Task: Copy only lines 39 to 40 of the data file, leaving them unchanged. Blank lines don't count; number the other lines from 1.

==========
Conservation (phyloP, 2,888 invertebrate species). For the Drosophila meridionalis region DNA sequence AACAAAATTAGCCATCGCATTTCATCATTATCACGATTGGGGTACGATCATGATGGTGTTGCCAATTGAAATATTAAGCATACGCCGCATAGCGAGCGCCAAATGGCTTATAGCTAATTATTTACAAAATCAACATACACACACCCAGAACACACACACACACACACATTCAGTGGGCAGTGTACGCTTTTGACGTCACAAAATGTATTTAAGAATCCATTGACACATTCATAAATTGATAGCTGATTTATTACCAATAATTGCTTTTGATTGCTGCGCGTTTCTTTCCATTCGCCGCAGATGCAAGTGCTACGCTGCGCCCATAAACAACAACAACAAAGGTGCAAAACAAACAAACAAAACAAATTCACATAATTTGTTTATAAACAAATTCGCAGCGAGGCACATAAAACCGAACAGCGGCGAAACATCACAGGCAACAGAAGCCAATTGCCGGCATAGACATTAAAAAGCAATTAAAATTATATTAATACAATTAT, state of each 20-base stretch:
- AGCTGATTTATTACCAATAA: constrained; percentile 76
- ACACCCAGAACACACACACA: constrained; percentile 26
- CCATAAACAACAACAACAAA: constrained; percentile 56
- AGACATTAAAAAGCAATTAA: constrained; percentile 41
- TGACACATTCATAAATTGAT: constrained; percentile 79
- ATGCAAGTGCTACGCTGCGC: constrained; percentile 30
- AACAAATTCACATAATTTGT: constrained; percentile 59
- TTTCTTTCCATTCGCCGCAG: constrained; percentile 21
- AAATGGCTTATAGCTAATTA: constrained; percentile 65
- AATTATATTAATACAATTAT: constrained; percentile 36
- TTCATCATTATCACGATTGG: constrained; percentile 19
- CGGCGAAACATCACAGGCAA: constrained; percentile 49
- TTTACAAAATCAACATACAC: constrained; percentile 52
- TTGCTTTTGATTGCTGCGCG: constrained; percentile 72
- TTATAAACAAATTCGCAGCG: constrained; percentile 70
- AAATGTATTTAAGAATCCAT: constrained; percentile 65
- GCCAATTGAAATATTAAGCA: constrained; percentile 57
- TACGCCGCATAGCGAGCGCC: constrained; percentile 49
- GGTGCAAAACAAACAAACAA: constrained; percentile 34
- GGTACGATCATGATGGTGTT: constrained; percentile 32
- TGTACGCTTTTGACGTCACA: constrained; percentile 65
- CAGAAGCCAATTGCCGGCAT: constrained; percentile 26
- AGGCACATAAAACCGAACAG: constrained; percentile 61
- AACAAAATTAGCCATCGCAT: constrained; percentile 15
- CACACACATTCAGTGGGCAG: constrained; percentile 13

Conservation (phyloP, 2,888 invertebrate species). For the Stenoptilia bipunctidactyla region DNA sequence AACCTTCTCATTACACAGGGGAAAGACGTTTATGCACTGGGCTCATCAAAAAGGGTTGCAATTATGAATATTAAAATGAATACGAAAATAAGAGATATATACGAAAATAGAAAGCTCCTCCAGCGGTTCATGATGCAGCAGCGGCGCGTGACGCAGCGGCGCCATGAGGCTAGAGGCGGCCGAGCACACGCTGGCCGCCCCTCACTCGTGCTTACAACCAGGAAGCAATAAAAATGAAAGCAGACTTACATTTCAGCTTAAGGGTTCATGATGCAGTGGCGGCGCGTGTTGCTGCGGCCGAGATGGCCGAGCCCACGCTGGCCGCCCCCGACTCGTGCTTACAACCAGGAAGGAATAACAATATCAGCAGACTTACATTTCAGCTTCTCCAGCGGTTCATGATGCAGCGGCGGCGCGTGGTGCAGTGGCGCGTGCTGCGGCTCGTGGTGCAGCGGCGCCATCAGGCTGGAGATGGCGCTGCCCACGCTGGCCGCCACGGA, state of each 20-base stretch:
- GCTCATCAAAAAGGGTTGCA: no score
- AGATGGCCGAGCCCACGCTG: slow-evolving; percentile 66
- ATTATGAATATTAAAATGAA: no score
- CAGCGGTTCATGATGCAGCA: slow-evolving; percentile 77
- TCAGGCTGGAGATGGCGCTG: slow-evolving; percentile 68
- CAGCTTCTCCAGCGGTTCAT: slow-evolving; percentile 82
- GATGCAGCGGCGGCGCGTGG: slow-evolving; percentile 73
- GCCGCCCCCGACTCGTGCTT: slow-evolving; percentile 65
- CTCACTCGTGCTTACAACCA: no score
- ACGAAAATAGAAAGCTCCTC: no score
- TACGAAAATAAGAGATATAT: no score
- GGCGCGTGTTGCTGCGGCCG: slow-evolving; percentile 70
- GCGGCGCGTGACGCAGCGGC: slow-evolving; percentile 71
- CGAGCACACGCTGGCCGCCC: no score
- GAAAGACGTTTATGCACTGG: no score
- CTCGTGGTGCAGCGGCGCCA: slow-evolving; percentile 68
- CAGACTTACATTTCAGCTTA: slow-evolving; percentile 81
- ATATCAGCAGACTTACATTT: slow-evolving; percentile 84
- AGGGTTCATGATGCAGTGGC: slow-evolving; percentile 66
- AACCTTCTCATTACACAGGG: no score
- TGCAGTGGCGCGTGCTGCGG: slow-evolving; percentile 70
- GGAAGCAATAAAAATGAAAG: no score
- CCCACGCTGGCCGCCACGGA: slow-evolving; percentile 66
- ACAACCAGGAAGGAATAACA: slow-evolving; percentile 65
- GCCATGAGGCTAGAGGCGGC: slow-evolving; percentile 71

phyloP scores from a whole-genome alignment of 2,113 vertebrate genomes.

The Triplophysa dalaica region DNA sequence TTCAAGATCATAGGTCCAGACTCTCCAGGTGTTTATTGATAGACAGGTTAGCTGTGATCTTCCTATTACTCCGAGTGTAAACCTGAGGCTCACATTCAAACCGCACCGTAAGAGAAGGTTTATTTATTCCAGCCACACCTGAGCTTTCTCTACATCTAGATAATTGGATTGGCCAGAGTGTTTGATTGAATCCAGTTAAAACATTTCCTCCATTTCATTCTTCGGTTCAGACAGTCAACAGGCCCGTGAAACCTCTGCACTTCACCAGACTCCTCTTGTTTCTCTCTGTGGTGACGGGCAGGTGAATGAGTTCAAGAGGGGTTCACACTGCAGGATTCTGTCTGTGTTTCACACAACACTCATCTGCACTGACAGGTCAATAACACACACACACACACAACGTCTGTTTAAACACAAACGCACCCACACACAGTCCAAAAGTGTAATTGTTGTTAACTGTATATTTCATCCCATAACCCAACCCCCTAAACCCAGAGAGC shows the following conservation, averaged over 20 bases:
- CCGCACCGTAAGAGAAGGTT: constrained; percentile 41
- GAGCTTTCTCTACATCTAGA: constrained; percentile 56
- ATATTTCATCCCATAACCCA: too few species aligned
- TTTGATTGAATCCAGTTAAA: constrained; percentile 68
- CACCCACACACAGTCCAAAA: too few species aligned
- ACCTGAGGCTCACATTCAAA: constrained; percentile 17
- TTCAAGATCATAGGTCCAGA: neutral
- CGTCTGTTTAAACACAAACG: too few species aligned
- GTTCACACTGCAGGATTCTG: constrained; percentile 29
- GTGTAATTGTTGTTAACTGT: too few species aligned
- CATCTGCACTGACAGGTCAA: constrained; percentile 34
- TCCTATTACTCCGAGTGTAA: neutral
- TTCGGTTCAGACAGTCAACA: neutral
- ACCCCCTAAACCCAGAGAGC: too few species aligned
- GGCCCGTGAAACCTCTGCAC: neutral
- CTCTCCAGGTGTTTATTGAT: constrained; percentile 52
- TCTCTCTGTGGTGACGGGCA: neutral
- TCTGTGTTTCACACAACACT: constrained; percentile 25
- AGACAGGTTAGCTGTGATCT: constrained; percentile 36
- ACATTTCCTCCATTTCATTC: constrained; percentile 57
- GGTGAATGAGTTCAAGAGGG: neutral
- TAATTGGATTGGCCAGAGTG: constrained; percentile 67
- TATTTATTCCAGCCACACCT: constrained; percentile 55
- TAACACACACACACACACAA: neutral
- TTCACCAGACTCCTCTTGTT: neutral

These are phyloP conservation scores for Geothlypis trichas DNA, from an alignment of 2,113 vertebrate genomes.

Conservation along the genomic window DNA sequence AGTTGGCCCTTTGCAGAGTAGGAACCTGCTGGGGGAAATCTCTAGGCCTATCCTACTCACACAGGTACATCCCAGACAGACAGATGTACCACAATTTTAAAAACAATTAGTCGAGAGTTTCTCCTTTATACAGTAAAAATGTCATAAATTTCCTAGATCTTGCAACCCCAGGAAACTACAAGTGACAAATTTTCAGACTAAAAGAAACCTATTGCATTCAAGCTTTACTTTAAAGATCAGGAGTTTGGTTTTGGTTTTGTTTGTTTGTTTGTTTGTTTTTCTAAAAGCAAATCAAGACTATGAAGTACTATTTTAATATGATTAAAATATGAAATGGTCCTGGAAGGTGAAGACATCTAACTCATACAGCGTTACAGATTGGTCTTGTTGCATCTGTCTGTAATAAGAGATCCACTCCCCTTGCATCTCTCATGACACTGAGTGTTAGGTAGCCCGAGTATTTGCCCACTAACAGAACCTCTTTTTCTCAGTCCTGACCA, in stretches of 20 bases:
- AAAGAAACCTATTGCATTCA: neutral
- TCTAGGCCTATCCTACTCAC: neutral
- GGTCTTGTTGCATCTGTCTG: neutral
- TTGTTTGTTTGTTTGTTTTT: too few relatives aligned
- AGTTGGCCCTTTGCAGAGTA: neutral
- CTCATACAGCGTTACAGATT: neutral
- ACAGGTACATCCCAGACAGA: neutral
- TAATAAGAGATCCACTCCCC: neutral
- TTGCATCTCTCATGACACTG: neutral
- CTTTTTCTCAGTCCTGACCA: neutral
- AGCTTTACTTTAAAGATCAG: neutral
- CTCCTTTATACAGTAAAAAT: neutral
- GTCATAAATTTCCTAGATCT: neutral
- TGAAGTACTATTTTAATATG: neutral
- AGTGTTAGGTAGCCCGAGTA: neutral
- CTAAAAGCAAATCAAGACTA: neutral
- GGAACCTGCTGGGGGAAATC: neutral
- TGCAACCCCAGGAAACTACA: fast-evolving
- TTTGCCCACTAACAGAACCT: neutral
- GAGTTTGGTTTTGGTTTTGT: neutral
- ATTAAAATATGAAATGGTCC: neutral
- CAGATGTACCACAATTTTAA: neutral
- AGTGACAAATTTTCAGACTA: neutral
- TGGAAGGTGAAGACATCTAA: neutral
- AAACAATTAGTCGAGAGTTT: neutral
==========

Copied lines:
- GGCGCGTGTTGCTGCGGCCG: slow-evolving; percentile 70
- GCGGCGCGTGACGCAGCGGC: slow-evolving; percentile 71